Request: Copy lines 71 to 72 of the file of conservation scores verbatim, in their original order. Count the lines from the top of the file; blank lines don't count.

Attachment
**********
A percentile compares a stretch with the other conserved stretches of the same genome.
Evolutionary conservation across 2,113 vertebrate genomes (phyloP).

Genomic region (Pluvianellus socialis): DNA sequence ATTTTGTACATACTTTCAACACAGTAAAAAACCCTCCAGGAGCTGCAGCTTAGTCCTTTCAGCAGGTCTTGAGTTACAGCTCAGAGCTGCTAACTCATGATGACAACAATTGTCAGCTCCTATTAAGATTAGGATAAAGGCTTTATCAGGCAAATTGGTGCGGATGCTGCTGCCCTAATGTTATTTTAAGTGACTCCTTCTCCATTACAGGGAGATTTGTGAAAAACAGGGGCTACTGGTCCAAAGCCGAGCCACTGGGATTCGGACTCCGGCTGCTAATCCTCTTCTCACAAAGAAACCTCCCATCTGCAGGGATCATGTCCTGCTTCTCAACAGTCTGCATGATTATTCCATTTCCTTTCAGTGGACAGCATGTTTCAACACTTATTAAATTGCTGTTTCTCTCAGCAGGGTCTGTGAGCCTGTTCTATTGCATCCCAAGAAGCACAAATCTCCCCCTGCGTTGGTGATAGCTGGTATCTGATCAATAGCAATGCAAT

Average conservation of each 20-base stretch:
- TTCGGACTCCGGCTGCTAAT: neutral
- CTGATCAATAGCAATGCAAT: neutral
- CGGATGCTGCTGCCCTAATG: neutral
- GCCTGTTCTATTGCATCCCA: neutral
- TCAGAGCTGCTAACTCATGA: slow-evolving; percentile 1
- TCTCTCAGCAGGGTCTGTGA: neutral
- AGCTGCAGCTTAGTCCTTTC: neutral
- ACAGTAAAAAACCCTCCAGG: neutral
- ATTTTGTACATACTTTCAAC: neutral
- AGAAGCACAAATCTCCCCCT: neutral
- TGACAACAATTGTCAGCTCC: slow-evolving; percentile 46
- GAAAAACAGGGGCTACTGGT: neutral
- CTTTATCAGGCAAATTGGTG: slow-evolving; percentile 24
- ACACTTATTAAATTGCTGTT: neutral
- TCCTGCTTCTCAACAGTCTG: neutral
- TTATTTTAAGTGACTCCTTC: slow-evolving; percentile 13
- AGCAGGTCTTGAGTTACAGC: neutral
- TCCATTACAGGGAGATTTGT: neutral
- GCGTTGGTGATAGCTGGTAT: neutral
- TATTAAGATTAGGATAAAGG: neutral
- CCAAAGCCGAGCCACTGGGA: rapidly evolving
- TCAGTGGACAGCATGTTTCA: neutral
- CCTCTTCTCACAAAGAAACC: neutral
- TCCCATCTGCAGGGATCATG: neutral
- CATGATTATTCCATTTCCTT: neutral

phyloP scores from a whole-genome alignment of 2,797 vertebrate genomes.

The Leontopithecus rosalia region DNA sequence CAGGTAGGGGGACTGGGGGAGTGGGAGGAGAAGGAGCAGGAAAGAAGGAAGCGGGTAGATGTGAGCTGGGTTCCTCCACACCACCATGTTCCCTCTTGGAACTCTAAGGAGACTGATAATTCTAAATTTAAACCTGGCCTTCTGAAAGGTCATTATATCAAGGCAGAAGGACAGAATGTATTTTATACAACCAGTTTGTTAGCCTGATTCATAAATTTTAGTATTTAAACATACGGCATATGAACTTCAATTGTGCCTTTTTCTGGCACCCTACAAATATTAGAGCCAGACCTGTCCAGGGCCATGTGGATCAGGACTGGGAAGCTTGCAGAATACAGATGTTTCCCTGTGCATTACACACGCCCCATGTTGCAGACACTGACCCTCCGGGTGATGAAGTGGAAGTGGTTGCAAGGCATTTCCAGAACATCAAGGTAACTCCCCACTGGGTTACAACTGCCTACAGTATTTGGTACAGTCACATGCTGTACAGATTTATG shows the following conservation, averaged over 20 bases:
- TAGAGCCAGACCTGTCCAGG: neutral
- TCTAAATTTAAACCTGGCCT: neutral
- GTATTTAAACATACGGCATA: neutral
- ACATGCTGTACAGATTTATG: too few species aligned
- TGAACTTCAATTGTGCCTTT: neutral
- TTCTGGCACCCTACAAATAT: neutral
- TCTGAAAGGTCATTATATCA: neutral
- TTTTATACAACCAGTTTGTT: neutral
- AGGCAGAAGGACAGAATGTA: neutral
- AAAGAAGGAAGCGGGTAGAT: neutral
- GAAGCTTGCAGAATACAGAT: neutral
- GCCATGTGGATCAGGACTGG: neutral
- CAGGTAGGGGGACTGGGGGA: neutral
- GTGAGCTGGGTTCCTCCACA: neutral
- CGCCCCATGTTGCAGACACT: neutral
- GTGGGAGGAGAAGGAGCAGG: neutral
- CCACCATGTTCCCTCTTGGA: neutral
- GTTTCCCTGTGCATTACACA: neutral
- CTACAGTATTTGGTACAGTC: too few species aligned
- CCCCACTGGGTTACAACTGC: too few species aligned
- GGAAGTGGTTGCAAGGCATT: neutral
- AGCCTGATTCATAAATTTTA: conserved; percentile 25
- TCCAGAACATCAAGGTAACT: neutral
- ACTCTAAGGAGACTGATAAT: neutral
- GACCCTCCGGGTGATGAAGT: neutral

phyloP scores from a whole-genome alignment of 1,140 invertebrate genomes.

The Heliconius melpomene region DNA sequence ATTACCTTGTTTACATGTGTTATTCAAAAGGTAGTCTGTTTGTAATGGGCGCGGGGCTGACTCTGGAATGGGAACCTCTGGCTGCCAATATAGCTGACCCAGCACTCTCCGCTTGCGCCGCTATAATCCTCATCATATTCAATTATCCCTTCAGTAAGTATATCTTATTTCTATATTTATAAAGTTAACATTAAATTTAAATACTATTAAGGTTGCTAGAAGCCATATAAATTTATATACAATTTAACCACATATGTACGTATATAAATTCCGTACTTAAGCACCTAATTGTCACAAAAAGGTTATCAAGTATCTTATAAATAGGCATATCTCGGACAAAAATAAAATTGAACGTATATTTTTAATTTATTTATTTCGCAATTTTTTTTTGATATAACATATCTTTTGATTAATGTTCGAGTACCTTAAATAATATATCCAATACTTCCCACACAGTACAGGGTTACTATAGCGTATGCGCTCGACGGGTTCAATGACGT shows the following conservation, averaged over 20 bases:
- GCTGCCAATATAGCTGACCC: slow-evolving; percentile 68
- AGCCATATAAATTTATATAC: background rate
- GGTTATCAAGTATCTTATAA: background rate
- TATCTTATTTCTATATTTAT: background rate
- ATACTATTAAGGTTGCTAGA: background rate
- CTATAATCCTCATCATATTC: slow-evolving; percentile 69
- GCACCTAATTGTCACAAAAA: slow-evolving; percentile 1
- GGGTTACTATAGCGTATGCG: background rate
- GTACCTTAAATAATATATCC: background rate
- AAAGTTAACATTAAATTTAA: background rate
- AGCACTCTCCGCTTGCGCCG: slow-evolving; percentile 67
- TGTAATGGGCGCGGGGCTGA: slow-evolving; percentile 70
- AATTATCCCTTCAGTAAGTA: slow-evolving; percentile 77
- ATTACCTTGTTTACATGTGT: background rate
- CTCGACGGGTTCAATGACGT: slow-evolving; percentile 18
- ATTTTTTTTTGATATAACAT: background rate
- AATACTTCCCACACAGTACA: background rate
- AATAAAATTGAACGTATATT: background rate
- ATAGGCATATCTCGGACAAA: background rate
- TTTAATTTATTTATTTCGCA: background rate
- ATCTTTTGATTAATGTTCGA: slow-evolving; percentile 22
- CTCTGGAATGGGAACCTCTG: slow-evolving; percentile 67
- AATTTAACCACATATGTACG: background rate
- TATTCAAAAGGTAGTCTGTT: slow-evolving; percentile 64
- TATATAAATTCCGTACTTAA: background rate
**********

- AATTATCCCTTCAGTAAGTA: slow-evolving; percentile 77
- ATTACCTTGTTTACATGTGT: background rate